Agreed! I have always believed free public transport change our society dramatically when it came to helping those who lived in poverty, too. @CityBtfdTransit now offers free bus transport to all age 12 and under, which is a start. Let's keep going!!! #freetransport #freefare 🚌 https://t.co/3pPjBs4YOF— Adrienne Roberts (@adrierob) December 8, 2019
Friday, December 6, 2019
Wednesday, December 4, 2019
Mayor John Tory is proposing a significant tax hike in order to fund billions of dollars in investments in transit and housing, a move that he says is necessary to ensure the city continues to prosper and doesn’t begin to “strangle itself” amid continued growth.The cost of supporting the auto and sprawl system has never been sustainable. When oil was cheaper, this massive growth project was built on energy-subsidy and debt. Now the bill is due. There is only one solution -- unwind the system. Start by making buses fare-free. (Fare-free means no fare, just like fat-free or sugar-free).
When buses are fare-free (zero-fare), more will ride. The savings will begin immediately. A 1% increase in ridership in a city of 1 million would save citizens $5 million a year in petrol alone! Other costs could be cut. For example, how much is your city spending on parking - including parking enforcement? See this blog on how fossil fuel, autos, and sprawl are subsidized.
OSHAWA — An Oshawa group has launched a campaign advocating for zero fare transit in Durham Region in an effort to battle climate change and fight economic inequality in the region.
Jesse Cullen and Lucian Mailloux are executive committee members of We Are Oshawa, an Oshawa organization that advocates for progressive causes, which launched the campaign in November.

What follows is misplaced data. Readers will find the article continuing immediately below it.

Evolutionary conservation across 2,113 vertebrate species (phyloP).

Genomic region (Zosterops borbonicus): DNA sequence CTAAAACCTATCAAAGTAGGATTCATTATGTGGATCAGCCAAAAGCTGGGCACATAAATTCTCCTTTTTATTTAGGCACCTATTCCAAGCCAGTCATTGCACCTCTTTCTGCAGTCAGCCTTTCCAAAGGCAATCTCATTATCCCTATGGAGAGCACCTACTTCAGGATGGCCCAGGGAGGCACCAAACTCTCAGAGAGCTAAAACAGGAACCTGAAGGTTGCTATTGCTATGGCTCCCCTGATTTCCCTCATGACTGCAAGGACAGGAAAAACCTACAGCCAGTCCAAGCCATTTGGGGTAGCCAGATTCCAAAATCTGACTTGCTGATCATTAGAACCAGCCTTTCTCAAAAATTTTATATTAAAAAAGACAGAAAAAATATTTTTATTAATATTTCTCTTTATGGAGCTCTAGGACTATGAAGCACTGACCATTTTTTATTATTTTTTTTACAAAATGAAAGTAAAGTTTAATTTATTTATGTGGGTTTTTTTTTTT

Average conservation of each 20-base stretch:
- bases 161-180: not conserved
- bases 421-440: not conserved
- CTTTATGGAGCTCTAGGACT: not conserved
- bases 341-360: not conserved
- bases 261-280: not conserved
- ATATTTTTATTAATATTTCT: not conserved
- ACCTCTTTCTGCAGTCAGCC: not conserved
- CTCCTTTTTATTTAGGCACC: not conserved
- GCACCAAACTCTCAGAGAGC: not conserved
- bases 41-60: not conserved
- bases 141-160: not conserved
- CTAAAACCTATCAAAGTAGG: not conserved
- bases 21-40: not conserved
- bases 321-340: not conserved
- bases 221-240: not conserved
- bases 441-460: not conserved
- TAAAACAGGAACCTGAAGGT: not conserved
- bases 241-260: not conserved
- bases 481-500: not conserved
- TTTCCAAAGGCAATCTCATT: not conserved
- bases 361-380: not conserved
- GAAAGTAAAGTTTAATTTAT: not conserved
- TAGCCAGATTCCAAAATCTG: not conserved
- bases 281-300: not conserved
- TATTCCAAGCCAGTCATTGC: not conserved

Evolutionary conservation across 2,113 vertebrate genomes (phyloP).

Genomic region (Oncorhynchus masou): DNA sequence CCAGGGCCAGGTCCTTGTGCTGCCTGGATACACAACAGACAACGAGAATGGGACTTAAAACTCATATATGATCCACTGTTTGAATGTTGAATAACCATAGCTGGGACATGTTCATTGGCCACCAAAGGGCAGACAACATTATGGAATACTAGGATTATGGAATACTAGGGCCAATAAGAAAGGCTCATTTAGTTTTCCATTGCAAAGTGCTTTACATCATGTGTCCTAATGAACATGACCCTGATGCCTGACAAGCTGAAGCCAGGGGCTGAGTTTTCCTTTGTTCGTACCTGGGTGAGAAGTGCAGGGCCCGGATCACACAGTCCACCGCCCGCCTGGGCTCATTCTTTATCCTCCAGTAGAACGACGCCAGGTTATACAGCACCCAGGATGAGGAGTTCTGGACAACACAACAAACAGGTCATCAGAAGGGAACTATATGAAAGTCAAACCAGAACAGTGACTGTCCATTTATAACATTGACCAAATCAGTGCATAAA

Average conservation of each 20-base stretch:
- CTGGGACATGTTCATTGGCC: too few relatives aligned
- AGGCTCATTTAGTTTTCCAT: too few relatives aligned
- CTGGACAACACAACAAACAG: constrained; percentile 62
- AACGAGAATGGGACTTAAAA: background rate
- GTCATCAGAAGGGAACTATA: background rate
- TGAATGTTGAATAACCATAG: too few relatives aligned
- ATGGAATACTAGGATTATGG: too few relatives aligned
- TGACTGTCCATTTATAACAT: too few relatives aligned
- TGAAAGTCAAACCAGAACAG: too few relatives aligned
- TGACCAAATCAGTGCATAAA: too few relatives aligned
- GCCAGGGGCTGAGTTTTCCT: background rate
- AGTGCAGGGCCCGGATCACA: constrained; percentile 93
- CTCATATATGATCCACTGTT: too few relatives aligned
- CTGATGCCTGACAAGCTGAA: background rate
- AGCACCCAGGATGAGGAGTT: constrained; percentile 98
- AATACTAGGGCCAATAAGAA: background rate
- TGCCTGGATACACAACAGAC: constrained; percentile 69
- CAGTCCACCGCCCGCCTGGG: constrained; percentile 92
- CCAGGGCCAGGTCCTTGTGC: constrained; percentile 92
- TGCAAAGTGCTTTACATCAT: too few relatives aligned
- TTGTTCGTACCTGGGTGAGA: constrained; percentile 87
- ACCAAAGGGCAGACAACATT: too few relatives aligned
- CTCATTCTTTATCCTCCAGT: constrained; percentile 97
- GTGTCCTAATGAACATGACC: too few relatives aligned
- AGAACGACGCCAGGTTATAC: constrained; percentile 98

“To us, we can’t afford not to do it,” said Cullen. “We know that ridership increases when fares are decreased and ridership drives routes and ridership drives funding from the province and the feds so funding will come with ridership and we hope that this is the type of thing that pays for itself.”https://www.durhamregion.com/news-story/9749657-should-durham-move-to-zero-fare-public-transit-/?
Tuesday, December 3, 2019
Monday, December 2, 2019
A Free Public Transit in GTA Vs. cost of driving?— Majid Babaie (@bermova) December 2, 2019
Transportation accounts for 33% of the emissions in GTA. $Billions a year on fossil fuels subsidies. Traffic Gridlock and Congestion costs about $11 billion a year to the economy. And $billions on new roads and maintenance. ???? pic.twitter.com/q1OUlyIhZE
Saturday, November 30, 2019
Fantastic to hear directly from riders today in a transit town hall where back and forth is encouraged. They have solutions. @OC_Transpo needs to listen to them. #ottawa #ottlrt #ottnews #otttransit @HealthTransport @OttTransitRider @freetransitott @EcologyOttawa @JoelHardenONDP pic.twitter.com/7A2yXkbpLe— Shawn Menard (@ShawnMenard1) November 30, 2019
Tuesday, November 26, 2019
Friday, November 22, 2019
@NaomiAKlein says she rarely gets involved in nomination races. But when she does, she stays silent when the @NDP engages in vote suppresion of the African community in #Parkdale. More election fallout for NDP in Parkdale-High Park https://t.co/npLuGqo3cE— Matt Fodor (@matt_fodor) November 9, 2019
+++#zerofaretransit would boost ridership & help reduce congestion, making an easy step towards a greener & more caring economy. It is already free for kids in @durhamregion; imagine what it could do for masses of workers struggling on less than a living wage. via @WeAreOshawa— Andres Musta (@AndresMusta) November 22, 2019